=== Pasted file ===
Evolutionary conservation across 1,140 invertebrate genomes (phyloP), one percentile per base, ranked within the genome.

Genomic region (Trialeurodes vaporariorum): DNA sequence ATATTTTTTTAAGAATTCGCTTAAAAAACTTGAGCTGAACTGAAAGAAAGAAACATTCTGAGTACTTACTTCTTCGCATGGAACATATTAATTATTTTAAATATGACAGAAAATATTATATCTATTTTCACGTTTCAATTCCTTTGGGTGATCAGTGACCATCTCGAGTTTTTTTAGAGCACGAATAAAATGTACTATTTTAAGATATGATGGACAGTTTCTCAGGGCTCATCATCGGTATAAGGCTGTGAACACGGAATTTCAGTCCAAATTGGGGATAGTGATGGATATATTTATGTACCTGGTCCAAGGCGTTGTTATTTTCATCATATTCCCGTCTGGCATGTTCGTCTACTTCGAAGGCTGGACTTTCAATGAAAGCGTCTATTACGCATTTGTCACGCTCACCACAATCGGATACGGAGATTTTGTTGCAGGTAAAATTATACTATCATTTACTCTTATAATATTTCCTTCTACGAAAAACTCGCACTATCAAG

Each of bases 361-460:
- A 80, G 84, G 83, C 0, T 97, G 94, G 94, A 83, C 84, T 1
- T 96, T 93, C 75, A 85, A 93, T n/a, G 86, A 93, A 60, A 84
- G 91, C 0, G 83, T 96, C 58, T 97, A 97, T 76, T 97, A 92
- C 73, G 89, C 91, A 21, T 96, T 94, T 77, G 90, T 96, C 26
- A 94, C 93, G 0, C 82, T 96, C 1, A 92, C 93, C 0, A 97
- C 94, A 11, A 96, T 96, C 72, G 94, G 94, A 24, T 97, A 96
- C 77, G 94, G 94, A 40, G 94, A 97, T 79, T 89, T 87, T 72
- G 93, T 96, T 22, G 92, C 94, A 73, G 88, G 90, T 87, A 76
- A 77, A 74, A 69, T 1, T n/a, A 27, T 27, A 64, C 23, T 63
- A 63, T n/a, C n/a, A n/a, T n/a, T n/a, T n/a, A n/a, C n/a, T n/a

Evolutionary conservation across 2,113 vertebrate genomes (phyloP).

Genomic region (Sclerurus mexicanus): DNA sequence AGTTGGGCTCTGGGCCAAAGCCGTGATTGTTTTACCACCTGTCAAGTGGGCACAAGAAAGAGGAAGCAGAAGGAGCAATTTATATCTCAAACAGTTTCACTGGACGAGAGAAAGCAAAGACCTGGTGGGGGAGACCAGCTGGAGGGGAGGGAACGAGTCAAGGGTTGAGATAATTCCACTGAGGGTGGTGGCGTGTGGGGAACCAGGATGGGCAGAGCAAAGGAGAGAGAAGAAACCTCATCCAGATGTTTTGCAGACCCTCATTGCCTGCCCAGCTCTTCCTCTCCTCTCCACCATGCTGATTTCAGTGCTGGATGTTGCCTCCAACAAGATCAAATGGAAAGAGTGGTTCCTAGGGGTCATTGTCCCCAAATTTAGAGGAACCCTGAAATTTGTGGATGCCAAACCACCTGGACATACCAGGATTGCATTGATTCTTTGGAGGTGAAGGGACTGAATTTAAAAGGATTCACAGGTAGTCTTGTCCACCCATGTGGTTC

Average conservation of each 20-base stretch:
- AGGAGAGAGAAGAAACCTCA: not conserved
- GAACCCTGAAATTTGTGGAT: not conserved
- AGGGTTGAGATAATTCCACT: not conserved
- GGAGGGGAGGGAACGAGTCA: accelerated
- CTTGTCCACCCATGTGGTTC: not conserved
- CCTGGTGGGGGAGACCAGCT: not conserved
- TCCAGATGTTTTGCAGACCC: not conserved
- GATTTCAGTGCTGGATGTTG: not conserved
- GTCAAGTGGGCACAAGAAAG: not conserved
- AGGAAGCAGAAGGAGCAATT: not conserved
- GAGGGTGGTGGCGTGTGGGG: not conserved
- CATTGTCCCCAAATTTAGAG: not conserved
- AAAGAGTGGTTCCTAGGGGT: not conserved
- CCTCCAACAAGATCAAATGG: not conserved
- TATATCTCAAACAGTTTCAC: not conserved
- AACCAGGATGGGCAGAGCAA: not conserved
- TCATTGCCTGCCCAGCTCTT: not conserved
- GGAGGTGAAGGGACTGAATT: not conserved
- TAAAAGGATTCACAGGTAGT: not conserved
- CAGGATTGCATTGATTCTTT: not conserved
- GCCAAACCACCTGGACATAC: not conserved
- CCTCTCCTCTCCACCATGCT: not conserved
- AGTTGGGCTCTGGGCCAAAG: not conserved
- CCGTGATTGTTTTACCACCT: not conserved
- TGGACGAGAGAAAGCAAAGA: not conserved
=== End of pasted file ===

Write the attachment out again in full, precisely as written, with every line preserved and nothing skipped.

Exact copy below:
Evolutionary conservation across 1,140 invertebrate genomes (phyloP), one percentile per base, ranked within the genome.

Genomic region (Trialeurodes vaporariorum): DNA sequence ATATTTTTTTAAGAATTCGCTTAAAAAACTTGAGCTGAACTGAAAGAAAGAAACATTCTGAGTACTTACTTCTTCGCATGGAACATATTAATTATTTTAAATATGACAGAAAATATTATATCTATTTTCACGTTTCAATTCCTTTGGGTGATCAGTGACCATCTCGAGTTTTTTTAGAGCACGAATAAAATGTACTATTTTAAGATATGATGGACAGTTTCTCAGGGCTCATCATCGGTATAAGGCTGTGAACACGGAATTTCAGTCCAAATTGGGGATAGTGATGGATATATTTATGTACCTGGTCCAAGGCGTTGTTATTTTCATCATATTCCCGTCTGGCATGTTCGTCTACTTCGAAGGCTGGACTTTCAATGAAAGCGTCTATTACGCATTTGTCACGCTCACCACAATCGGATACGGAGATTTTGTTGCAGGTAAAATTATACTATCATTTACTCTTATAATATTTCCTTCTACGAAAAACTCGCACTATCAAG

Each of bases 361-460:
- A 80, G 84, G 83, C 0, T 97, G 94, G 94, A 83, C 84, T 1
- T 96, T 93, C 75, A 85, A 93, T n/a, G 86, A 93, A 60, A 84
- G 91, C 0, G 83, T 96, C 58, T 97, A 97, T 76, T 97, A 92
- C 73, G 89, C 91, A 21, T 96, T 94, T 77, G 90, T 96, C 26
- A 94, C 93, G 0, C 82, T 96, C 1, A 92, C 93, C 0, A 97
- C 94, A 11, A 96, T 96, C 72, G 94, G 94, A 24, T 97, A 96
- C 77, G 94, G 94, A 40, G 94, A 97, T 79, T 89, T 87, T 72
- G 93, T 96, T 22, G 92, C 94, A 73, G 88, G 90, T 87, A 76
- A 77, A 74, A 69, T 1, T n/a, A 27, T 27, A 64, C 23, T 63
- A 63, T n/a, C n/a, A n/a, T n/a, T n/a, T n/a, A n/a, C n/a, T n/a

Evolutionary conservation across 2,113 vertebrate genomes (phyloP).

Genomic region (Sclerurus mexicanus): DNA sequence AGTTGGGCTCTGGGCCAAAGCCGTGATTGTTTTACCACCTGTCAAGTGGGCACAAGAAAGAGGAAGCAGAAGGAGCAATTTATATCTCAAACAGTTTCACTGGACGAGAGAAAGCAAAGACCTGGTGGGGGAGACCAGCTGGAGGGGAGGGAACGAGTCAAGGGTTGAGATAATTCCACTGAGGGTGGTGGCGTGTGGGGAACCAGGATGGGCAGAGCAAAGGAGAGAGAAGAAACCTCATCCAGATGTTTTGCAGACCCTCATTGCCTGCCCAGCTCTTCCTCTCCTCTCCACCATGCTGATTTCAGTGCTGGATGTTGCCTCCAACAAGATCAAATGGAAAGAGTGGTTCCTAGGGGTCATTGTCCCCAAATTTAGAGGAACCCTGAAATTTGTGGATGCCAAACCACCTGGACATACCAGGATTGCATTGATTCTTTGGAGGTGAAGGGACTGAATTTAAAAGGATTCACAGGTAGTCTTGTCCACCCATGTGGTTC

Average conservation of each 20-base stretch:
- AGGAGAGAGAAGAAACCTCA: not conserved
- GAACCCTGAAATTTGTGGAT: not conserved
- AGGGTTGAGATAATTCCACT: not conserved
- GGAGGGGAGGGAACGAGTCA: accelerated
- CTTGTCCACCCATGTGGTTC: not conserved
- CCTGGTGGGGGAGACCAGCT: not conserved
- TCCAGATGTTTTGCAGACCC: not conserved
- GATTTCAGTGCTGGATGTTG: not conserved
- GTCAAGTGGGCACAAGAAAG: not conserved
- AGGAAGCAGAAGGAGCAATT: not conserved
- GAGGGTGGTGGCGTGTGGGG: not conserved
- CATTGTCCCCAAATTTAGAG: not conserved
- AAAGAGTGGTTCCTAGGGGT: not conserved
- CCTCCAACAAGATCAAATGG: not conserved
- TATATCTCAAACAGTTTCAC: not conserved
- AACCAGGATGGGCAGAGCAA: not conserved
- TCATTGCCTGCCCAGCTCTT: not conserved
- GGAGGTGAAGGGACTGAATT: not conserved
- TAAAAGGATTCACAGGTAGT: not conserved
- CAGGATTGCATTGATTCTTT: not conserved
- GCCAAACCACCTGGACATAC: not conserved
- CCTCTCCTCTCCACCATGCT: not conserved
- AGTTGGGCTCTGGGCCAAAG: not conserved
- CCGTGATTGTTTTACCACCT: not conserved
- TGGACGAGAGAAAGCAAAGA: not conserved